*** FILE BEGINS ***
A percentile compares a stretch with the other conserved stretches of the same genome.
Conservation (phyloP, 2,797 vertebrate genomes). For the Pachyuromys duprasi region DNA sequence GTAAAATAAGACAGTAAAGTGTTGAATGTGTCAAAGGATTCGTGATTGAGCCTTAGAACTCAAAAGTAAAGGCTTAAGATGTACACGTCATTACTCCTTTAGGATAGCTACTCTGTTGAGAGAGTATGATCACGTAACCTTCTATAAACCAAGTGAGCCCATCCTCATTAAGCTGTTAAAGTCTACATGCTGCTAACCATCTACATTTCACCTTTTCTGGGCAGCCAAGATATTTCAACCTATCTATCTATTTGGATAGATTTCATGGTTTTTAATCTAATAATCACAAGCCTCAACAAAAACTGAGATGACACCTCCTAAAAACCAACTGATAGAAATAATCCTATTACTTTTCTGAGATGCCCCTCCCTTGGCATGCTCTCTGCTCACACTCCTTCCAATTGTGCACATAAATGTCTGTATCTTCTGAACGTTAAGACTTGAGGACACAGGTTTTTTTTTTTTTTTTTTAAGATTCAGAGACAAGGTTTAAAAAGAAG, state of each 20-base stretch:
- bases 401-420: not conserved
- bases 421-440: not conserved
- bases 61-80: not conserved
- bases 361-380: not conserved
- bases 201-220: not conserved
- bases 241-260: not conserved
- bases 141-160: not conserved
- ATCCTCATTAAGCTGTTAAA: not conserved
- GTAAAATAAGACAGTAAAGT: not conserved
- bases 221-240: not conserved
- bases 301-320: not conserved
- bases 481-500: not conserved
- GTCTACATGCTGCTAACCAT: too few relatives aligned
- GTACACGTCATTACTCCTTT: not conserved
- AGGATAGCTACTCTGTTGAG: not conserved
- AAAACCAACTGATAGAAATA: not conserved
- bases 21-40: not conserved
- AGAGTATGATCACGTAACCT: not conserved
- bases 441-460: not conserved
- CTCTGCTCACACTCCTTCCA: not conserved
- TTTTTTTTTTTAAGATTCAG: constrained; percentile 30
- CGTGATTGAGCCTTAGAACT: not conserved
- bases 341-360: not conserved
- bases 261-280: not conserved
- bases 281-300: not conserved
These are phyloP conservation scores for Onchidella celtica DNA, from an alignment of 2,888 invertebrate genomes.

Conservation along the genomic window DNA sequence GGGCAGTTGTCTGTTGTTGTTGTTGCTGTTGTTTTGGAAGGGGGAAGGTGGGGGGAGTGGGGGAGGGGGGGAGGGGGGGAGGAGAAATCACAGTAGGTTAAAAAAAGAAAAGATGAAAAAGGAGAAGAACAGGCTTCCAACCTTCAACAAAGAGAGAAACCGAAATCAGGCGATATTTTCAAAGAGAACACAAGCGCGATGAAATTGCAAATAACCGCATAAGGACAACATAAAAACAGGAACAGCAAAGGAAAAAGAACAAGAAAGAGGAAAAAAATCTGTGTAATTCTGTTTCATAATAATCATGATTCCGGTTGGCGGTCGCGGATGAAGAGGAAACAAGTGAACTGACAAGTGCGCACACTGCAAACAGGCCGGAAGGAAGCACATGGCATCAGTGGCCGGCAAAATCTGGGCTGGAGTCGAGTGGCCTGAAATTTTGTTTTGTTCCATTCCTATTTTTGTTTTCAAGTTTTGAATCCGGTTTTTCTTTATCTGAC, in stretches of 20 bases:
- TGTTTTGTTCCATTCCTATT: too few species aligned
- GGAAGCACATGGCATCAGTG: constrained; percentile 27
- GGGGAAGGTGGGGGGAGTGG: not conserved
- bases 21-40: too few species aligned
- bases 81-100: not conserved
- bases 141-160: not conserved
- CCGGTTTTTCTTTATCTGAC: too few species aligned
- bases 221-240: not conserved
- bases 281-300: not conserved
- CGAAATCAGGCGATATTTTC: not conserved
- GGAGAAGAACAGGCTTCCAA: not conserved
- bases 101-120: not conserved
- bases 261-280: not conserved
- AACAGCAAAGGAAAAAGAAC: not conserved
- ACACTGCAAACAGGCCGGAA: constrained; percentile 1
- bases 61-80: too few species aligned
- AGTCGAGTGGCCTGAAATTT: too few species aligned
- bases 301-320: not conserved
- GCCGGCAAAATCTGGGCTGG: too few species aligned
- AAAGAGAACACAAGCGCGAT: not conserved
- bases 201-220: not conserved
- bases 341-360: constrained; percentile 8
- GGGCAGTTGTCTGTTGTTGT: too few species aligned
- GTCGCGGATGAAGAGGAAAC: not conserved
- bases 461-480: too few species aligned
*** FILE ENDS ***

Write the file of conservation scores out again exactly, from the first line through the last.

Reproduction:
A percentile compares a stretch with the other conserved stretches of the same genome.
Conservation (phyloP, 2,797 vertebrate genomes). For the Pachyuromys duprasi region DNA sequence GTAAAATAAGACAGTAAAGTGTTGAATGTGTCAAAGGATTCGTGATTGAGCCTTAGAACTCAAAAGTAAAGGCTTAAGATGTACACGTCATTACTCCTTTAGGATAGCTACTCTGTTGAGAGAGTATGATCACGTAACCTTCTATAAACCAAGTGAGCCCATCCTCATTAAGCTGTTAAAGTCTACATGCTGCTAACCATCTACATTTCACCTTTTCTGGGCAGCCAAGATATTTCAACCTATCTATCTATTTGGATAGATTTCATGGTTTTTAATCTAATAATCACAAGCCTCAACAAAAACTGAGATGACACCTCCTAAAAACCAACTGATAGAAATAATCCTATTACTTTTCTGAGATGCCCCTCCCTTGGCATGCTCTCTGCTCACACTCCTTCCAATTGTGCACATAAATGTCTGTATCTTCTGAACGTTAAGACTTGAGGACACAGGTTTTTTTTTTTTTTTTTTAAGATTCAGAGACAAGGTTTAAAAAGAAG, state of each 20-base stretch:
- bases 401-420: not conserved
- bases 421-440: not conserved
- bases 61-80: not conserved
- bases 361-380: not conserved
- bases 201-220: not conserved
- bases 241-260: not conserved
- bases 141-160: not conserved
- ATCCTCATTAAGCTGTTAAA: not conserved
- GTAAAATAAGACAGTAAAGT: not conserved
- bases 221-240: not conserved
- bases 301-320: not conserved
- bases 481-500: not conserved
- GTCTACATGCTGCTAACCAT: too few relatives aligned
- GTACACGTCATTACTCCTTT: not conserved
- AGGATAGCTACTCTGTTGAG: not conserved
- AAAACCAACTGATAGAAATA: not conserved
- bases 21-40: not conserved
- AGAGTATGATCACGTAACCT: not conserved
- bases 441-460: not conserved
- CTCTGCTCACACTCCTTCCA: not conserved
- TTTTTTTTTTTAAGATTCAG: constrained; percentile 30
- CGTGATTGAGCCTTAGAACT: not conserved
- bases 341-360: not conserved
- bases 261-280: not conserved
- bases 281-300: not conserved
These are phyloP conservation scores for Onchidella celtica DNA, from an alignment of 2,888 invertebrate genomes.

Conservation along the genomic window DNA sequence GGGCAGTTGTCTGTTGTTGTTGTTGCTGTTGTTTTGGAAGGGGGAAGGTGGGGGGAGTGGGGGAGGGGGGGAGGGGGGGAGGAGAAATCACAGTAGGTTAAAAAAAGAAAAGATGAAAAAGGAGAAGAACAGGCTTCCAACCTTCAACAAAGAGAGAAACCGAAATCAGGCGATATTTTCAAAGAGAACACAAGCGCGATGAAATTGCAAATAACCGCATAAGGACAACATAAAAACAGGAACAGCAAAGGAAAAAGAACAAGAAAGAGGAAAAAAATCTGTGTAATTCTGTTTCATAATAATCATGATTCCGGTTGGCGGTCGCGGATGAAGAGGAAACAAGTGAACTGACAAGTGCGCACACTGCAAACAGGCCGGAAGGAAGCACATGGCATCAGTGGCCGGCAAAATCTGGGCTGGAGTCGAGTGGCCTGAAATTTTGTTTTGTTCCATTCCTATTTTTGTTTTCAAGTTTTGAATCCGGTTTTTCTTTATCTGAC, in stretches of 20 bases:
- TGTTTTGTTCCATTCCTATT: too few species aligned
- GGAAGCACATGGCATCAGTG: constrained; percentile 27
- GGGGAAGGTGGGGGGAGTGG: not conserved
- bases 21-40: too few species aligned
- bases 81-100: not conserved
- bases 141-160: not conserved
- CCGGTTTTTCTTTATCTGAC: too few species aligned
- bases 221-240: not conserved
- bases 281-300: not conserved
- CGAAATCAGGCGATATTTTC: not conserved
- GGAGAAGAACAGGCTTCCAA: not conserved
- bases 101-120: not conserved
- bases 261-280: not conserved
- AACAGCAAAGGAAAAAGAAC: not conserved
- ACACTGCAAACAGGCCGGAA: constrained; percentile 1
- bases 61-80: too few species aligned
- AGTCGAGTGGCCTGAAATTT: too few species aligned
- bases 301-320: not conserved
- GCCGGCAAAATCTGGGCTGG: too few species aligned
- AAAGAGAACACAAGCGCGAT: not conserved
- bases 201-220: not conserved
- bases 341-360: constrained; percentile 8
- GGGCAGTTGTCTGTTGTTGT: too few species aligned
- GTCGCGGATGAAGAGGAAAC: not conserved
- bases 461-480: too few species aligned